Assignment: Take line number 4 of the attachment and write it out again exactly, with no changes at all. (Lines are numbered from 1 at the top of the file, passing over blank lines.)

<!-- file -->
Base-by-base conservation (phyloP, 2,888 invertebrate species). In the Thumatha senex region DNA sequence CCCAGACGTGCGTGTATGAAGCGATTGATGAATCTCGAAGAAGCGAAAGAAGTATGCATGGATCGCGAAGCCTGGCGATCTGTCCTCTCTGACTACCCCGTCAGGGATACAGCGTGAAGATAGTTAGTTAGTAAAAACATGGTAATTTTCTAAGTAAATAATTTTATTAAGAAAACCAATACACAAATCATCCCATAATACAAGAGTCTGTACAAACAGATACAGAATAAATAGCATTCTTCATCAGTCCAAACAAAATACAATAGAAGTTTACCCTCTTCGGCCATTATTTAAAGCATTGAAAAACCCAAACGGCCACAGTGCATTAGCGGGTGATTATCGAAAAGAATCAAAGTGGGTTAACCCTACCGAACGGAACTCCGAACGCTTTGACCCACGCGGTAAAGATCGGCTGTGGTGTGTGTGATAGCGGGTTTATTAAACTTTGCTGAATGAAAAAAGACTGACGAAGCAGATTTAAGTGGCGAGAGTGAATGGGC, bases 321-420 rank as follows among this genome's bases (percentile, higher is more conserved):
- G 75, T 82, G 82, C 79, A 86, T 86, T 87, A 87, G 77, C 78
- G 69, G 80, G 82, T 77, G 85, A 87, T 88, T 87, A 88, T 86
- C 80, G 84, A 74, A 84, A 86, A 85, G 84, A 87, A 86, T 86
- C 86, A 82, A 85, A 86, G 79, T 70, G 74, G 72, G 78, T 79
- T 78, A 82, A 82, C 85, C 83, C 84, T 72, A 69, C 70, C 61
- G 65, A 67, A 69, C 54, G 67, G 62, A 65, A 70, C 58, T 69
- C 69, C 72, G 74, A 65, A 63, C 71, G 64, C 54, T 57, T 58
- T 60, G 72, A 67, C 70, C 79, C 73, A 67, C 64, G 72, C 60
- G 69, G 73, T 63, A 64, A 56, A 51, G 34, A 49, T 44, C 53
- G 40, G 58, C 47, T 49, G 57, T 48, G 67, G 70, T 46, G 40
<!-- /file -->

- C 80, G 84, A 74, A 84, A 86, A 85, G 84, A 87, A 86, T 86